Following its resounding success in the United States earlier this year, the South African theatre classic ‘Sizwe Banzi is Dead’, directed by John Kani and starring Mncedisi Shabangu and Atandwa Kani, will be opening at the Baxter Flipside in the forthcoming week on Wednesday, August 19, and will be running until September 12 at 7.30pm nightly.
Forty years since Kani and Winston Ntshona won the Best Actor Tony Award for their performances in the play, which they co-created with Athol Fugard, and nearly a decade after the two theatre veterans reprised their roles at the Baxter in 2006, Kani returns as director, with his son in the role which he made famous.
The iconic production about the universal struggle for human dignity tells the story of a black man in apartheid-era South Africa who tries to overcome oppressive work regulations to support his family. The new production was originally produced by the Market Theatre, McCarter Theatre Center and Syracuse Stage and was performed in Johannesburg, Princeton and Syracuse in the US.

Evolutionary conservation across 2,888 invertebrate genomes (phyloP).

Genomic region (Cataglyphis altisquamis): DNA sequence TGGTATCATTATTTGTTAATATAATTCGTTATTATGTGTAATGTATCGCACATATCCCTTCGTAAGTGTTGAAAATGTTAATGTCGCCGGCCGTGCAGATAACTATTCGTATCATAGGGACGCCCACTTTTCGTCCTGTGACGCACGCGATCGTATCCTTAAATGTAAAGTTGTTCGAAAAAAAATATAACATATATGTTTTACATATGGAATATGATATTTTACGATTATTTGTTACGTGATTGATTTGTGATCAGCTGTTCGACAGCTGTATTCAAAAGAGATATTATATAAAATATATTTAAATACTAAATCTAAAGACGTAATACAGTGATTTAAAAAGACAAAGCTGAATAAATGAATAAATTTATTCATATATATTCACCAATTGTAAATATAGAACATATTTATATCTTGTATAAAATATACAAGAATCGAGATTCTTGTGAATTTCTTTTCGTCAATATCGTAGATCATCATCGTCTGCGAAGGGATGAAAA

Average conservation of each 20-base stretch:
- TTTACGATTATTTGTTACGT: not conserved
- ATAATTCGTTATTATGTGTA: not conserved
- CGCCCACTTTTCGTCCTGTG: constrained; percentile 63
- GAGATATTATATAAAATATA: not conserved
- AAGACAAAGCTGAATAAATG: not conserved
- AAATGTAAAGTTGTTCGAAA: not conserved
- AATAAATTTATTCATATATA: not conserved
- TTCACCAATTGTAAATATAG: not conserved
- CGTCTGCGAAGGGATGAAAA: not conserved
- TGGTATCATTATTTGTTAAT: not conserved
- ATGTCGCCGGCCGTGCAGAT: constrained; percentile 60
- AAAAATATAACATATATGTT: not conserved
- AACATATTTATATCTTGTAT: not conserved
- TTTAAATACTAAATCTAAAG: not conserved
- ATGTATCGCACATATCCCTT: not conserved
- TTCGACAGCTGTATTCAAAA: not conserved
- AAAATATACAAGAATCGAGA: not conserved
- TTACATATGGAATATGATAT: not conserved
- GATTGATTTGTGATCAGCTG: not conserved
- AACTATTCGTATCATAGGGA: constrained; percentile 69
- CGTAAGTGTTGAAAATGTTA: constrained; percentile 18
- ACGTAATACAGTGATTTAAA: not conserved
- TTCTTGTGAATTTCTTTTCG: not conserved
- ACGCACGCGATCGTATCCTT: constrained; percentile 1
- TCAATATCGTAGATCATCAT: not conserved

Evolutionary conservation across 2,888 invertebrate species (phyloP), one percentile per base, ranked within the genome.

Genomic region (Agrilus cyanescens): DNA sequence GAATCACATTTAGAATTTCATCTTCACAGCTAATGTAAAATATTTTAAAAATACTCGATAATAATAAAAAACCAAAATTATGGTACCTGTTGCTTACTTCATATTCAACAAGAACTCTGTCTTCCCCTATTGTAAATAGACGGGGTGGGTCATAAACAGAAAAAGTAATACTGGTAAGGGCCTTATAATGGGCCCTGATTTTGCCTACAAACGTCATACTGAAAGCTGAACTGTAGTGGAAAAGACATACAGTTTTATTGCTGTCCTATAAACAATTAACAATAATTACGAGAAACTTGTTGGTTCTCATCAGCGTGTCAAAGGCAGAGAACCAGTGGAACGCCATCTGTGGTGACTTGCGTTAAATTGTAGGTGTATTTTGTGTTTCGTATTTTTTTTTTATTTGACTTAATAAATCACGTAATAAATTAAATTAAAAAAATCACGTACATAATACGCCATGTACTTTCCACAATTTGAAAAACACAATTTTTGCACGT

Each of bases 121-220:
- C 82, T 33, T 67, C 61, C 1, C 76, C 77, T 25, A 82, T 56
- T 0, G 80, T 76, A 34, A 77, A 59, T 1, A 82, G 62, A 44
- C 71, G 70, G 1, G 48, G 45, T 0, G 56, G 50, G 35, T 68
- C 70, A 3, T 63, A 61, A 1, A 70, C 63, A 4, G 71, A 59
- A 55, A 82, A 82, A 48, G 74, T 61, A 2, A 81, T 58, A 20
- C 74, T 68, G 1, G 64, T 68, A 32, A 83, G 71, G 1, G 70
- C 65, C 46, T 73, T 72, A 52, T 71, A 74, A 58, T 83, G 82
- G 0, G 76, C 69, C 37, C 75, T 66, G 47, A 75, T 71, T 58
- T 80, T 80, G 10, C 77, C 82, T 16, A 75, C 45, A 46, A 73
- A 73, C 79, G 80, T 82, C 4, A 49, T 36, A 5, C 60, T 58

Mannie Manim, producer and lighting designer, has been involved with the production since the late 1970s.
Kani and Ntshona performed the play in South Africa, England and on Broadway, where they jointly won the coveted Tony Awards for Best Actor. In 1976 they were arrested by the Apartheid Secret Police and were detained in solitary confinement for 23 days. They were only released because of massive demonstrations by the arts fraternity all over the world.
“‘Sizwe Banzi is Dead’ became a statement that articulated the anger of black people against these laws,” says the triple Honourary Doctorate recipient, Kani. “It’s about the universal struggle of identity, of the dignity of the human being, and respect for humanity.”
“Winston, Athol and I were like Drs Frankenstein creating a monster that has occupied our lives for more than four decades. When Syracuse and Princeton Theatres asked me to revive this production I was very elated. It gave me the opportunity to work with younger South African actors who were not even born when this play was first staged,” adds the celebrated theatre-maker.
Mncedisi was recently seen in Lara Foot’s ‘Fishers of Hope’ and ‘Tshepang’ while Atandwa was last seen at the Baxter in ‘The Miser’, ‘Hayani’ and ‘The Tempest’.
* Tickets cost R120 (previews, matinee and Baxter Mondays), R130 for Tuesdays to Thursdays and R150 over weekends. The Baxter Monday special applies where patrons pay R120 which includes a meal and the performance.
Booking is through Computicket.